BY SARAH VERRICO
SC Staff Writer
The impending retrenchment at ESU will force President Walsh to make some uncomfortable, difficult decisions in the weeks to come.
One of those decisions proposes the cutting of philosophy as a major, owing to the inability of it to attract a plethora of students. The number of students enrolling as philosophy majors reflects the changing academic and economic landscape of modern times.
Science, math and technology are in high demand, and humanity studies like philosophy are fading into the background as more and more students consider the discipline unworthy of dedicating time and money into studying it.
If making money is important (and let’s face it—it is), choosing the right college major is crucial for incoming students.
Certain majors hold an undeniable advantage.
Studies like mathematics and engineering feed directly into the hungry technological boom, and successful graduates are blasted into employment more reliably than, say, graduates of philosophy.
On the surface, it makes sense. After all, what use does an abstract, antiquated study like philosophy have in a math-based, scientific future anyway?
As a student, I often find myself frustrated with the indifference of my peers. I believe in higher education, but not as a means to employment. A college education offers a unique opportunity to achieve significant, lasting personal and intellectual growth.
To my disappointment, most students I meet focus only on obtaining the minimal grades required to pass a course, and they disregard or ignore the chance for their thoughts and attitudes to evolve in exchange for just a little meaningful participation or effort.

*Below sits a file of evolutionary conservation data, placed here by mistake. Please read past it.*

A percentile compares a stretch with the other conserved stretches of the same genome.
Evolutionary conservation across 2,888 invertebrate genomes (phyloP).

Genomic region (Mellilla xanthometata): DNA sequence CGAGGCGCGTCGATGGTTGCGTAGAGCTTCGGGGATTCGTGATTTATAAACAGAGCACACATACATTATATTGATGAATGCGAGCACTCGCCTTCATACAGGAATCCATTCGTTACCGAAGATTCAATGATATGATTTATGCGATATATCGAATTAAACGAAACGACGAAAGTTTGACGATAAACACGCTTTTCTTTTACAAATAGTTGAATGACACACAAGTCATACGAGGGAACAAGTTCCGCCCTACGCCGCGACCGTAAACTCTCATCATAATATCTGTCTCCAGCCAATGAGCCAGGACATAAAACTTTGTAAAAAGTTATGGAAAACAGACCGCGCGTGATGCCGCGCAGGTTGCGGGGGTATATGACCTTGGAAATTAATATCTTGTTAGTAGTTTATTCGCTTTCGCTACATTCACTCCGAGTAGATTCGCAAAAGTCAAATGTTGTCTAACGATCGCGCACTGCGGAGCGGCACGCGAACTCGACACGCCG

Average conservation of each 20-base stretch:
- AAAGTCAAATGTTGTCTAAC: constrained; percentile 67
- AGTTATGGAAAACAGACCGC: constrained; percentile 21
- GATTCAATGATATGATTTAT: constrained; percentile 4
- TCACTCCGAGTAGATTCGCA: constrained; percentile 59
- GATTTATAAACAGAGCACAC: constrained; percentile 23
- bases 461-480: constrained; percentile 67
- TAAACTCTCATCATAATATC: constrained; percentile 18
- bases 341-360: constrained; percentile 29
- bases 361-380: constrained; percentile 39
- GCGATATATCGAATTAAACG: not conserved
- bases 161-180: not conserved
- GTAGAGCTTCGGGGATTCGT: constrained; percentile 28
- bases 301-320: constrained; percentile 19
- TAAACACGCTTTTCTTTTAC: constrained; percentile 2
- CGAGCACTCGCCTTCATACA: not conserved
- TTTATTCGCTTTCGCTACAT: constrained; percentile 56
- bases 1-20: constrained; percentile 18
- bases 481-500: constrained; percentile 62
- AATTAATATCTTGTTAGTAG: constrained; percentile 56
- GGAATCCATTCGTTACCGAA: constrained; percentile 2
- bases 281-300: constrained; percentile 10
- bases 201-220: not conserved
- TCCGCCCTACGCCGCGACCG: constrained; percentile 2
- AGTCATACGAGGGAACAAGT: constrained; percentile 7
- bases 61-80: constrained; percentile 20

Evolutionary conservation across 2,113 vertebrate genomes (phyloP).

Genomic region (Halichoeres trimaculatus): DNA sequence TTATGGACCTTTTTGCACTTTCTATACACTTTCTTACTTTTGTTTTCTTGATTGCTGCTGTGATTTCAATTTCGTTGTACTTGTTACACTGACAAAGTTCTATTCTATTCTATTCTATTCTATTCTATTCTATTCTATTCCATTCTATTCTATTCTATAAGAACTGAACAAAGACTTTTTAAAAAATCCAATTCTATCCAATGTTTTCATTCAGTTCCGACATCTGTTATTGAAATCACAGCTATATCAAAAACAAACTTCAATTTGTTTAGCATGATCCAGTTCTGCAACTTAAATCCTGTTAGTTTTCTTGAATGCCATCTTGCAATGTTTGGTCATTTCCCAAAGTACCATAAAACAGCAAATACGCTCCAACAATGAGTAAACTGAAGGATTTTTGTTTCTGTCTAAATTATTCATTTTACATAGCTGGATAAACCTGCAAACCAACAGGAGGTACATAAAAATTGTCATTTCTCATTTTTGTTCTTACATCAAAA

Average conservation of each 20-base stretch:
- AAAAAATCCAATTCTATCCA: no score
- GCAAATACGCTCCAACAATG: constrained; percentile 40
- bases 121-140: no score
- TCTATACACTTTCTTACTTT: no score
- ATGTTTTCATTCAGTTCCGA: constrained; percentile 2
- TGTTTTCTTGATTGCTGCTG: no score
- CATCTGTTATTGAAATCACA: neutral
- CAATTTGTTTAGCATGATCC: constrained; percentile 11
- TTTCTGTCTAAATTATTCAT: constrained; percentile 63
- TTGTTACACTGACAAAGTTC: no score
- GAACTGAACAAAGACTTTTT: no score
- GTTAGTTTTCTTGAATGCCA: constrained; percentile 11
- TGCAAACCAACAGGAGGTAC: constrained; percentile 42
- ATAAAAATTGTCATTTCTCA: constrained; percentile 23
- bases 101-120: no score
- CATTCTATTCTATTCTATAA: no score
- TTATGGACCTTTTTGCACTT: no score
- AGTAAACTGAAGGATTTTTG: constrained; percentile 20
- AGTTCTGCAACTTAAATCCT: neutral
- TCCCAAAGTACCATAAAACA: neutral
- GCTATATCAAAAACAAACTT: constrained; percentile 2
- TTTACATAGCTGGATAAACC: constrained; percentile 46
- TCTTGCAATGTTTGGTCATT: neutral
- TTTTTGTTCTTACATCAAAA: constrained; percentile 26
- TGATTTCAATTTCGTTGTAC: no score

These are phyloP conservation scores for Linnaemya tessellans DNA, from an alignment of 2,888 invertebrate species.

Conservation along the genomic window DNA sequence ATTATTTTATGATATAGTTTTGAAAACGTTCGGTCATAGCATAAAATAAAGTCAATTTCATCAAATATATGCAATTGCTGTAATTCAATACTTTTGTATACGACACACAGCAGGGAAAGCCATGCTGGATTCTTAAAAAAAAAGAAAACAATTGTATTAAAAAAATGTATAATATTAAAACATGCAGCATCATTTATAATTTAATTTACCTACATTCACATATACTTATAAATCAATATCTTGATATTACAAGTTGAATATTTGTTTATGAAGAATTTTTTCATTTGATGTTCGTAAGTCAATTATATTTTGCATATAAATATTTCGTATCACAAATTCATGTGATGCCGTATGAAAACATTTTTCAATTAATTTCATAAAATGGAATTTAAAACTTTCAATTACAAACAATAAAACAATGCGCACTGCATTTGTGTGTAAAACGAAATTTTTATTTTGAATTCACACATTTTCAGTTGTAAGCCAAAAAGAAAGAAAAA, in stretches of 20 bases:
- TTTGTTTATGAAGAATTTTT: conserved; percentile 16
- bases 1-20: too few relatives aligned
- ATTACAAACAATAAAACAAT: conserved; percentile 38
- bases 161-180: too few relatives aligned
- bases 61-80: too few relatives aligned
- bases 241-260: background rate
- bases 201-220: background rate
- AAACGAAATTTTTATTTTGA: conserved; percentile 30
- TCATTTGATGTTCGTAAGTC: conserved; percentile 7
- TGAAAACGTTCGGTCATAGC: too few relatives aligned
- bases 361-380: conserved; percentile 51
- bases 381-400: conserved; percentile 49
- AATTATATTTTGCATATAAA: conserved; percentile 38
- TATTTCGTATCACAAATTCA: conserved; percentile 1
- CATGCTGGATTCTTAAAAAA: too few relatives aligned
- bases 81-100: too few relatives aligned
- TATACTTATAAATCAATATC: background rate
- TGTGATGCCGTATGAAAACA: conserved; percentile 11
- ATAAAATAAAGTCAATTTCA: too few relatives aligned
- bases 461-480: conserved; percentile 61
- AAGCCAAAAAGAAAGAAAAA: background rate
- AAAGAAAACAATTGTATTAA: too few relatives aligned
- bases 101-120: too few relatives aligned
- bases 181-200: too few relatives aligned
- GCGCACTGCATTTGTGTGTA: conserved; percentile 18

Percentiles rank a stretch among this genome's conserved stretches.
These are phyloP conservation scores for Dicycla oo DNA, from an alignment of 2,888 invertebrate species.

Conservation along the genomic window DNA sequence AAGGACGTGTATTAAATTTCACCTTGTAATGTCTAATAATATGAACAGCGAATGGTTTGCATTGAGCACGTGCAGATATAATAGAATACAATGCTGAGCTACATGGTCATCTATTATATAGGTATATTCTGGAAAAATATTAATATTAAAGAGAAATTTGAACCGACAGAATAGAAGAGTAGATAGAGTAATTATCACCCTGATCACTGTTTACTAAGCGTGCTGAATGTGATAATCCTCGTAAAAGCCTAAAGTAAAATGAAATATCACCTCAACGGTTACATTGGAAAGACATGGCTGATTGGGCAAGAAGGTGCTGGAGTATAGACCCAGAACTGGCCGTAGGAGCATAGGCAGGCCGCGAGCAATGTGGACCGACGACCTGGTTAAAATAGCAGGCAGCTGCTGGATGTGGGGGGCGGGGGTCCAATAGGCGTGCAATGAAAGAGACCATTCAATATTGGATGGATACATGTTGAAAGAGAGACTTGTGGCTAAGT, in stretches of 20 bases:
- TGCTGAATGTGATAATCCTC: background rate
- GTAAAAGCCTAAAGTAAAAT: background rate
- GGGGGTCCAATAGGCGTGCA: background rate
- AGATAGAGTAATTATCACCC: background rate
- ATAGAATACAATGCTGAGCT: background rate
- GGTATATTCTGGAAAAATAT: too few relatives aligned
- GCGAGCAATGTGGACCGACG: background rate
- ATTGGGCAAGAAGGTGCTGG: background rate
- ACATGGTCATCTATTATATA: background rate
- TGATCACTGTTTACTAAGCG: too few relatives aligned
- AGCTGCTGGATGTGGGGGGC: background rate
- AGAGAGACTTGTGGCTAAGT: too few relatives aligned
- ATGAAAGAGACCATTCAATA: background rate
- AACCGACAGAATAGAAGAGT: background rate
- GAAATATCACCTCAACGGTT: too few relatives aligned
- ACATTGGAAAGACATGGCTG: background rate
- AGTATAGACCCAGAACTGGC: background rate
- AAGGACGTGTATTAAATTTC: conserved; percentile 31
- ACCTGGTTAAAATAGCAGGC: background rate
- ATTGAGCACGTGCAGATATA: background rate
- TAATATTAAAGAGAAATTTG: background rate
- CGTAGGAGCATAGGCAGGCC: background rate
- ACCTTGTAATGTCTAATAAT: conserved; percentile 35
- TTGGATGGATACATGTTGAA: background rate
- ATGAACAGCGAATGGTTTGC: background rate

In certain classes, I encounter greater numbers of indifferent students, and, not surprisingly, certain majors seem to attract more than others. Understandably, someone who comes to college just to earn any degree wouldn’t likely choose physics or engineering.
Most people perceive these studies as difficult, and other degrees with less rigorous coursework can be pursued instead.
Like a lot of students, I avoided studying philosophy almost my entire college career because I repeatedly read about how useless the discipline is and how difficult it would be to find a job after graduation if I chose to study philosophy. No practical skills can come from studying philosophy, I thought. Taking philosophy won’t improve my life in any measurable way.
I cringe at my foolishness now for thinking so.
When a general education requirement forced me into a philosophy class, I braced myself for a wretched classroom experience. I didn’t understand what philosophy is, I certainly didn’t value it, and I cringed when I imagined how indifferent I would find the students foolishly choosing to study philosophy in college, a discipline with no practical use, as I assumed.
The actual classroom experience of philosophy could not possibly be more antonymous with my prejudiced assumptions against the discipline.
While other classes focus on learning concepts and theories, philosophy contemplates things like ethics, aesthetics, morality and logic.